In 1913 University golfers faced a crisis when the rented land in New Haven began to be sold as large house lots. The first of those houses, built as a wedding present, is now the “Rosary” building of Albertus Magnus College. In response, the University and others purchased land in Orange and organized the Race Brook Country Club. Again, Pryde laid out the course and served as the club’s Secretary-Treasurer from 1913 until 1937. One hundred and fifty memberships were set aside for Yale undergraduates, and Pryde continued as the unofficial golf team coach. However, even after it had been expanded to thirty-six holes, Race Brook was crowded. In a 1922 letter to the Yale Graduate Manager of Athletics, endorsing the proposal to build a Yale golf course, the team captain, Nathaniel Lovell, wrote that it was “due to the efforts of Mr. Pryde” that student memberships were maintained in spite of a waiting list for non-Yale members. Playing at Race Brook, Yale won three more intercollegiate championships. Indeed, the first fifteen of Yale’s twenty-one national intercollegiate golf championships, a record that still stands, were led by Robert Pryde.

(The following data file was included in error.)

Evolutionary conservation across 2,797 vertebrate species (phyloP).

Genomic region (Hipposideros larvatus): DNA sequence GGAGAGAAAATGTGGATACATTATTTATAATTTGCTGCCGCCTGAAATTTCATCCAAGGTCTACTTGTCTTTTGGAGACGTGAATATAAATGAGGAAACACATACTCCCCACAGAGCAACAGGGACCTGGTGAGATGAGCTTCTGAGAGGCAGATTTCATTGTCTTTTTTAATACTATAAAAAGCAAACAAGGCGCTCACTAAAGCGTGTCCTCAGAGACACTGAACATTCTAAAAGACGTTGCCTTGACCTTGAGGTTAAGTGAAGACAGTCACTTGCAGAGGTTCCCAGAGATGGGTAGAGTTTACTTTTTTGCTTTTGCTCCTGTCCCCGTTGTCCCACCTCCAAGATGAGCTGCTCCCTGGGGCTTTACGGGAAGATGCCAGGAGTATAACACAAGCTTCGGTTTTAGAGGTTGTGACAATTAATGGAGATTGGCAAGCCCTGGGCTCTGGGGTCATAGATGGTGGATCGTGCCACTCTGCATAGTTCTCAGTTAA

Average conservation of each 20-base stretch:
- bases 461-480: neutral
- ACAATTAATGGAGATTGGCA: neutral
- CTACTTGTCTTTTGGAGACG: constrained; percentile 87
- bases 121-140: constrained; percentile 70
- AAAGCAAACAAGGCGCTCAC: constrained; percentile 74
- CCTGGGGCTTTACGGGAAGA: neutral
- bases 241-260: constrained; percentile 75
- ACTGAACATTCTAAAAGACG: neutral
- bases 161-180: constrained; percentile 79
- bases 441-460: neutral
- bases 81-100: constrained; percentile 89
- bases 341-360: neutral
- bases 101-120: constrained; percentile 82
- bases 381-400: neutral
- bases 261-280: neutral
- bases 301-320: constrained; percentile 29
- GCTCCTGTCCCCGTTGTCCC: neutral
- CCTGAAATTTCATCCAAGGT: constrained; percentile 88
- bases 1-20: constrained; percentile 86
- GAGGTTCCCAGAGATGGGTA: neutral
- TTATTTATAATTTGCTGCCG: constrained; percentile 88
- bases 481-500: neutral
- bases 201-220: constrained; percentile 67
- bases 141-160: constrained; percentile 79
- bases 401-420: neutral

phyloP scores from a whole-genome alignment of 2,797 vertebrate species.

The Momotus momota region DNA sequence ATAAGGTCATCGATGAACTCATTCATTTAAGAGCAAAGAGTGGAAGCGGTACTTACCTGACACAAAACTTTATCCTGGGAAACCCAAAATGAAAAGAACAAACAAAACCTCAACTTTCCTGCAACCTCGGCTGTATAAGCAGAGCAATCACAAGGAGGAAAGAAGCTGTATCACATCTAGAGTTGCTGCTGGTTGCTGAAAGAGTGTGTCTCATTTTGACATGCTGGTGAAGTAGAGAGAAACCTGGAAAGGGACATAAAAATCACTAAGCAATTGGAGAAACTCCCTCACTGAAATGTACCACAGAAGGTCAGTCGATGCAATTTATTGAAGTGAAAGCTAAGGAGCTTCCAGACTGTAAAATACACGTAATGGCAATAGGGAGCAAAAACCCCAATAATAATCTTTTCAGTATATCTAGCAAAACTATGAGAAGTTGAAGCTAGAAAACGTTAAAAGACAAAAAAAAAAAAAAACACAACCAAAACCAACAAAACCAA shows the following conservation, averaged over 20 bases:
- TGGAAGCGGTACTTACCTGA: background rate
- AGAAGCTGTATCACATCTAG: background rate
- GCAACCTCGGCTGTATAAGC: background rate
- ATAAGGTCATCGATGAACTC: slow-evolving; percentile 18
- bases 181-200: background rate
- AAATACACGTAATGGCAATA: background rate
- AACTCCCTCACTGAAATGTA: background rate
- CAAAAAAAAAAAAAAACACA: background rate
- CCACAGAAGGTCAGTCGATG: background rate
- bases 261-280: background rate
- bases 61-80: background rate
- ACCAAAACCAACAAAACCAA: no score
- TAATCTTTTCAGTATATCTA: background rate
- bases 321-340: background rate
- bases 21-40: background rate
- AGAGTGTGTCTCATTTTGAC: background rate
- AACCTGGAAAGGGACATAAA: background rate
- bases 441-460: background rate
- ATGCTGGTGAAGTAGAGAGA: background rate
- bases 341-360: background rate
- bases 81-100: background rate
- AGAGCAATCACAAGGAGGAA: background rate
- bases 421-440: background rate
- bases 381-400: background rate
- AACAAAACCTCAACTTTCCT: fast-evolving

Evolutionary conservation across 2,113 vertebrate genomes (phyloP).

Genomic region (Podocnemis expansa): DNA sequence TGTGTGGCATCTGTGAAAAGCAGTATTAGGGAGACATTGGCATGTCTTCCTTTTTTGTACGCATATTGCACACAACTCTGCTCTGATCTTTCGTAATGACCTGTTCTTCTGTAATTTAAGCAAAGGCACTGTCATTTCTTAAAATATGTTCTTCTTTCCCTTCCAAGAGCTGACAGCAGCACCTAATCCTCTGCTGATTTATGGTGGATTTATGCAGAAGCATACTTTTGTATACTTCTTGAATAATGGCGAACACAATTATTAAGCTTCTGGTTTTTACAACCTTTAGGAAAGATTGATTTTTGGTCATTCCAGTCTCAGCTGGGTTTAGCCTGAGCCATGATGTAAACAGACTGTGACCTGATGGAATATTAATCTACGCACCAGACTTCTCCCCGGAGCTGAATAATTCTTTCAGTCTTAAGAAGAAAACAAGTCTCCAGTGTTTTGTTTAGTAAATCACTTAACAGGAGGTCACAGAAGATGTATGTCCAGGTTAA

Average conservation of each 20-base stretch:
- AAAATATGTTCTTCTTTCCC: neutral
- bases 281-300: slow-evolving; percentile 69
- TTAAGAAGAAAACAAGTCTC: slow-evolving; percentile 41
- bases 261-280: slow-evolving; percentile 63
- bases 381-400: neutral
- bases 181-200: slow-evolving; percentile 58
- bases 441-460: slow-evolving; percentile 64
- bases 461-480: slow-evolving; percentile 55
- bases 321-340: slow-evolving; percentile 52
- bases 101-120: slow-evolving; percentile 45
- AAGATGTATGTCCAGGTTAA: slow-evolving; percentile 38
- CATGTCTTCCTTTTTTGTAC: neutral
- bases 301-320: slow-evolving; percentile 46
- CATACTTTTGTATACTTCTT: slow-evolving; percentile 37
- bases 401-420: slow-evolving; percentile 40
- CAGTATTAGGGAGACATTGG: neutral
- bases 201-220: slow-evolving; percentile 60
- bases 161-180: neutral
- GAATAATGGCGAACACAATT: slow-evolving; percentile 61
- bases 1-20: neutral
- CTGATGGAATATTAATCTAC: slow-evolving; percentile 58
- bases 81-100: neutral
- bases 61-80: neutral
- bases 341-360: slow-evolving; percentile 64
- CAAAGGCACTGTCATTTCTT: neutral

The 18-hole layout at the New Haven Golf Club
Holes and yardages at The New Haven Golf Club
As secretary of the Connecticut Golf Association (csga), Robert Pryde wrote to the Yale Athletic Association on December 20, 1928 to inform it that the Yale Golf Club had been elected to membership. He was active in usga national committee work as well as in the csga. He retired in 1937 and spent the next year traveling around the world. Pryde visited golf courses in the western United States, Japan, South Africa, the Middle East, Europe, and the British Isles, about which he wrote periodic reports for the New Haven Register and the Hartford Courant.